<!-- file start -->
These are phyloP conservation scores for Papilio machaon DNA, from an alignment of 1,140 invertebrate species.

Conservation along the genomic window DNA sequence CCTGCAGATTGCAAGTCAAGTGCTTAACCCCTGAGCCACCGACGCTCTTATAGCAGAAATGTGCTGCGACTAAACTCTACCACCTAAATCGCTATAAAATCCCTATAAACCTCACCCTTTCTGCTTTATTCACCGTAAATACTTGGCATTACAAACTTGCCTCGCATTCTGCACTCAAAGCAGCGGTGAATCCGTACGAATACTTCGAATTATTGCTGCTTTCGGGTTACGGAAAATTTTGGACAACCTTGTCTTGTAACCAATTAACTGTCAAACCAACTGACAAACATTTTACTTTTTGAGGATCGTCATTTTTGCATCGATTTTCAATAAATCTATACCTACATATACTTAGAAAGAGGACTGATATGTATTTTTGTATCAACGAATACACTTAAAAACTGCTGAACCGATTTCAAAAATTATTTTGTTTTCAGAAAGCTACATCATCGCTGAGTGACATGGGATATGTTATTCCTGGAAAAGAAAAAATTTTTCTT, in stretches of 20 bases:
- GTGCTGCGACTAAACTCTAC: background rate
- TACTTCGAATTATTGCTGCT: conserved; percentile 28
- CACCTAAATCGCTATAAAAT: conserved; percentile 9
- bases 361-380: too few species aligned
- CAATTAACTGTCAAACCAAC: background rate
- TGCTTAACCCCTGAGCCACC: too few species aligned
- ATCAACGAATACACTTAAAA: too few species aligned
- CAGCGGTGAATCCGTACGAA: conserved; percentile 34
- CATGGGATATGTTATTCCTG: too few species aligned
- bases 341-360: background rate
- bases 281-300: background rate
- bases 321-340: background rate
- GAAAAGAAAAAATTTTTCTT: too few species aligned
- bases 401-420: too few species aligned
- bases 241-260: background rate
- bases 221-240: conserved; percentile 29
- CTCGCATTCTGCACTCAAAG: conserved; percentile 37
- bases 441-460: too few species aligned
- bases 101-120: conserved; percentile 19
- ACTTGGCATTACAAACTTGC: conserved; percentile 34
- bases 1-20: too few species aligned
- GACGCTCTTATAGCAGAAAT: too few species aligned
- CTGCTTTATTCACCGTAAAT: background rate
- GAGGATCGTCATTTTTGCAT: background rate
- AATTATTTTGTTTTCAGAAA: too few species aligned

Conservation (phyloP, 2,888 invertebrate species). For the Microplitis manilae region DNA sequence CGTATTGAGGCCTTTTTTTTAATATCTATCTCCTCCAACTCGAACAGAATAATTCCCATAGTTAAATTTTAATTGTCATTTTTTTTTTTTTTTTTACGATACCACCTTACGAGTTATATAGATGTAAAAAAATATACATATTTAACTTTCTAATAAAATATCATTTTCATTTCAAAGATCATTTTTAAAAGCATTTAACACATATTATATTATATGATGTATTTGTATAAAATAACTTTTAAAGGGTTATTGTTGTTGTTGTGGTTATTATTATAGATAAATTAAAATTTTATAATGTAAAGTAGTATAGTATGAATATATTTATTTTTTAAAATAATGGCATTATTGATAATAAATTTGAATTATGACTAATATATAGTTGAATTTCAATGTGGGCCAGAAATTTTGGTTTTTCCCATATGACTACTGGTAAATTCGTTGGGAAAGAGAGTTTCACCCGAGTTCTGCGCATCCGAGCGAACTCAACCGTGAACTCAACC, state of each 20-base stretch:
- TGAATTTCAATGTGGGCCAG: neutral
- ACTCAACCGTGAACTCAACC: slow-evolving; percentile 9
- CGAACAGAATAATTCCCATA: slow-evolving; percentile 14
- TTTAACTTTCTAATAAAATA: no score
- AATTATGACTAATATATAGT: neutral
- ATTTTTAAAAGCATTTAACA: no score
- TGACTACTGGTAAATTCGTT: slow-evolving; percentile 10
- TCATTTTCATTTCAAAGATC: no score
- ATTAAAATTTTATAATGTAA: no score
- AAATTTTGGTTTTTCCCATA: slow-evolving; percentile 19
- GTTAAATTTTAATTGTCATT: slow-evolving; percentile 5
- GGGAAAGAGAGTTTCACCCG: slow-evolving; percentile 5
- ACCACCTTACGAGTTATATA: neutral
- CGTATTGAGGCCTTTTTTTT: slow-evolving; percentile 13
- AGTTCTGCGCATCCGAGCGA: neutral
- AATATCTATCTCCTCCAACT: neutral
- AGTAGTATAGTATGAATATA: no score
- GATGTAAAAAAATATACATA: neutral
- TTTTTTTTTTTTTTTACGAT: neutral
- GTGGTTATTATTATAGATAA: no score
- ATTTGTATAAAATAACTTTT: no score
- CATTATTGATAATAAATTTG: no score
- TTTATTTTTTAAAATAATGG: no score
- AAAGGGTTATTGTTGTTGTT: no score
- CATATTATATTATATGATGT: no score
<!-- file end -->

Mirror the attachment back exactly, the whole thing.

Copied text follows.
These are phyloP conservation scores for Papilio machaon DNA, from an alignment of 1,140 invertebrate species.

Conservation along the genomic window DNA sequence CCTGCAGATTGCAAGTCAAGTGCTTAACCCCTGAGCCACCGACGCTCTTATAGCAGAAATGTGCTGCGACTAAACTCTACCACCTAAATCGCTATAAAATCCCTATAAACCTCACCCTTTCTGCTTTATTCACCGTAAATACTTGGCATTACAAACTTGCCTCGCATTCTGCACTCAAAGCAGCGGTGAATCCGTACGAATACTTCGAATTATTGCTGCTTTCGGGTTACGGAAAATTTTGGACAACCTTGTCTTGTAACCAATTAACTGTCAAACCAACTGACAAACATTTTACTTTTTGAGGATCGTCATTTTTGCATCGATTTTCAATAAATCTATACCTACATATACTTAGAAAGAGGACTGATATGTATTTTTGTATCAACGAATACACTTAAAAACTGCTGAACCGATTTCAAAAATTATTTTGTTTTCAGAAAGCTACATCATCGCTGAGTGACATGGGATATGTTATTCCTGGAAAAGAAAAAATTTTTCTT, in stretches of 20 bases:
- GTGCTGCGACTAAACTCTAC: background rate
- TACTTCGAATTATTGCTGCT: conserved; percentile 28
- CACCTAAATCGCTATAAAAT: conserved; percentile 9
- bases 361-380: too few species aligned
- CAATTAACTGTCAAACCAAC: background rate
- TGCTTAACCCCTGAGCCACC: too few species aligned
- ATCAACGAATACACTTAAAA: too few species aligned
- CAGCGGTGAATCCGTACGAA: conserved; percentile 34
- CATGGGATATGTTATTCCTG: too few species aligned
- bases 341-360: background rate
- bases 281-300: background rate
- bases 321-340: background rate
- GAAAAGAAAAAATTTTTCTT: too few species aligned
- bases 401-420: too few species aligned
- bases 241-260: background rate
- bases 221-240: conserved; percentile 29
- CTCGCATTCTGCACTCAAAG: conserved; percentile 37
- bases 441-460: too few species aligned
- bases 101-120: conserved; percentile 19
- ACTTGGCATTACAAACTTGC: conserved; percentile 34
- bases 1-20: too few species aligned
- GACGCTCTTATAGCAGAAAT: too few species aligned
- CTGCTTTATTCACCGTAAAT: background rate
- GAGGATCGTCATTTTTGCAT: background rate
- AATTATTTTGTTTTCAGAAA: too few species aligned

Conservation (phyloP, 2,888 invertebrate species). For the Microplitis manilae region DNA sequence CGTATTGAGGCCTTTTTTTTAATATCTATCTCCTCCAACTCGAACAGAATAATTCCCATAGTTAAATTTTAATTGTCATTTTTTTTTTTTTTTTTACGATACCACCTTACGAGTTATATAGATGTAAAAAAATATACATATTTAACTTTCTAATAAAATATCATTTTCATTTCAAAGATCATTTTTAAAAGCATTTAACACATATTATATTATATGATGTATTTGTATAAAATAACTTTTAAAGGGTTATTGTTGTTGTTGTGGTTATTATTATAGATAAATTAAAATTTTATAATGTAAAGTAGTATAGTATGAATATATTTATTTTTTAAAATAATGGCATTATTGATAATAAATTTGAATTATGACTAATATATAGTTGAATTTCAATGTGGGCCAGAAATTTTGGTTTTTCCCATATGACTACTGGTAAATTCGTTGGGAAAGAGAGTTTCACCCGAGTTCTGCGCATCCGAGCGAACTCAACCGTGAACTCAACC, state of each 20-base stretch:
- TGAATTTCAATGTGGGCCAG: neutral
- ACTCAACCGTGAACTCAACC: slow-evolving; percentile 9
- CGAACAGAATAATTCCCATA: slow-evolving; percentile 14
- TTTAACTTTCTAATAAAATA: no score
- AATTATGACTAATATATAGT: neutral
- ATTTTTAAAAGCATTTAACA: no score
- TGACTACTGGTAAATTCGTT: slow-evolving; percentile 10
- TCATTTTCATTTCAAAGATC: no score
- ATTAAAATTTTATAATGTAA: no score
- AAATTTTGGTTTTTCCCATA: slow-evolving; percentile 19
- GTTAAATTTTAATTGTCATT: slow-evolving; percentile 5
- GGGAAAGAGAGTTTCACCCG: slow-evolving; percentile 5
- ACCACCTTACGAGTTATATA: neutral
- CGTATTGAGGCCTTTTTTTT: slow-evolving; percentile 13
- AGTTCTGCGCATCCGAGCGA: neutral
- AATATCTATCTCCTCCAACT: neutral
- AGTAGTATAGTATGAATATA: no score
- GATGTAAAAAAATATACATA: neutral
- TTTTTTTTTTTTTTTACGAT: neutral
- GTGGTTATTATTATAGATAA: no score
- ATTTGTATAAAATAACTTTT: no score
- CATTATTGATAATAAATTTG: no score
- TTTATTTTTTAAAATAATGG: no score
- AAAGGGTTATTGTTGTTGTT: no score
- CATATTATATTATATGATGT: no score